Everyone has a view on the must-have herbs and spices to keep in the cupboard. Even just a few basic herbs and spices can be used in different quantities and combinations. Jack Monroe admits to writing 100 recipes for her first book with just three spices: paprika, cumin and turmeric.
This is our top 10 to buy, in a highly debatable order. Buy them over time as a regular investment – a reduced-price "whoopsie" purchase will rarely yield as much value as £1 spent on a spice. Most of these spices are available to buy in 100g bags at a much cheaper price per gram than a jar.
- Cumin is a must-have according to most of the Thrifty Cooking guests. Not only is it good for curries, but also Middle Eastern or Mexican food. Buy seeds if you don’t mind grinding it yourself, as they will last longer.
- Paprika (smoked or not) is has a bit of a smoky taste that can round out a curry or chilli. Miguel Barclay recommends smoked paprika for lovers of chorizo, as the flavour can be also be added to veggie dishes.
- Curry powder: A blend you really like will make a easy curry or soup out of anything. The BOSH chaps love it for its convenience.
- Chilli flakes are one of Rukmini Iyer's favourites to make a simple dish look and taste great. “Bloom” chilli flakes in hot oil to release their flavour. This flavoured oil is great for drizzling on dal.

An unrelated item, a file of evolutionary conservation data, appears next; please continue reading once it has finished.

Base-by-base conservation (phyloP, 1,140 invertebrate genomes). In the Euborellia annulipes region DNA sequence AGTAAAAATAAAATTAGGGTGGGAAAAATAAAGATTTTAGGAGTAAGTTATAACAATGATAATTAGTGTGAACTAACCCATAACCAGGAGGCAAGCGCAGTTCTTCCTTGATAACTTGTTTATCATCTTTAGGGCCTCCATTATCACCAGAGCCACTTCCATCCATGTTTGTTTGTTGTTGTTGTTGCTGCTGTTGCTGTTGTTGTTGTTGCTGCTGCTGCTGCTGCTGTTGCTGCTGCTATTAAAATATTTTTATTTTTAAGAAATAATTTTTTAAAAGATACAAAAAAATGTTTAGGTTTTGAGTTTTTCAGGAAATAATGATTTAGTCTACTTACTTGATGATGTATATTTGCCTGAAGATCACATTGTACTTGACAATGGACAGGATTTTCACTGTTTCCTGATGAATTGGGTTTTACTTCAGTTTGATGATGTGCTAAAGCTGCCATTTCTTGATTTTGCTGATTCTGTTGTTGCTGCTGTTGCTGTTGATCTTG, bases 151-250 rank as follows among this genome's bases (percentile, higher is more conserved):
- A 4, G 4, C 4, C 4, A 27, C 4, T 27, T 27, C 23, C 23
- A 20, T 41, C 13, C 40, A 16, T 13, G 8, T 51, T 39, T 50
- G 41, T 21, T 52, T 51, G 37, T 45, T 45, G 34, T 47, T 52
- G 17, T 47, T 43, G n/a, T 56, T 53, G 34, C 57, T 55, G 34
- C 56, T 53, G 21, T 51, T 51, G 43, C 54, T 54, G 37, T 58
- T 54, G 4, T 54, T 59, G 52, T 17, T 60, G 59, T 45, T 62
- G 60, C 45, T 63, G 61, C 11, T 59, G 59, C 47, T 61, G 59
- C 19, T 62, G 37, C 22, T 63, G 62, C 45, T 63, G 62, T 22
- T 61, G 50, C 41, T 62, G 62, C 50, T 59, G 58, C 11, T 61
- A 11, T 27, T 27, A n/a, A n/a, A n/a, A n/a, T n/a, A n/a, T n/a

- Dried thyme is a favourite of Melissa Hemsley. This woody herb so it dries really well and retains its flavour. Use with dried oregano in place of a separate pot of dried mixed herbs.
- Dried oregano is not just for pizza flavour, add to Mexican dishes or Greek dishes.
- Turmeric will brighten up dal, rice, fritters, potatoes, everything gets the Midas touch with turmeric. One for fans of coconut and chillies.
- Coriander has a fruity, floral, orange taste that is an essential part of many lighter curries and makes carrot soup iconic. If you have coriander, cumin and turmeric you can make your own easy curry powder blend for convenience.
- Cinnamon can be used in savoury and sweet dishes. Cinnamon is common in Middle Eastern and north Indian stews and curries. A little dusting will enhance food’s sweetness.
- Dried mint is never going to make a mojito, but it will make a passable tzatziki and work in marinades.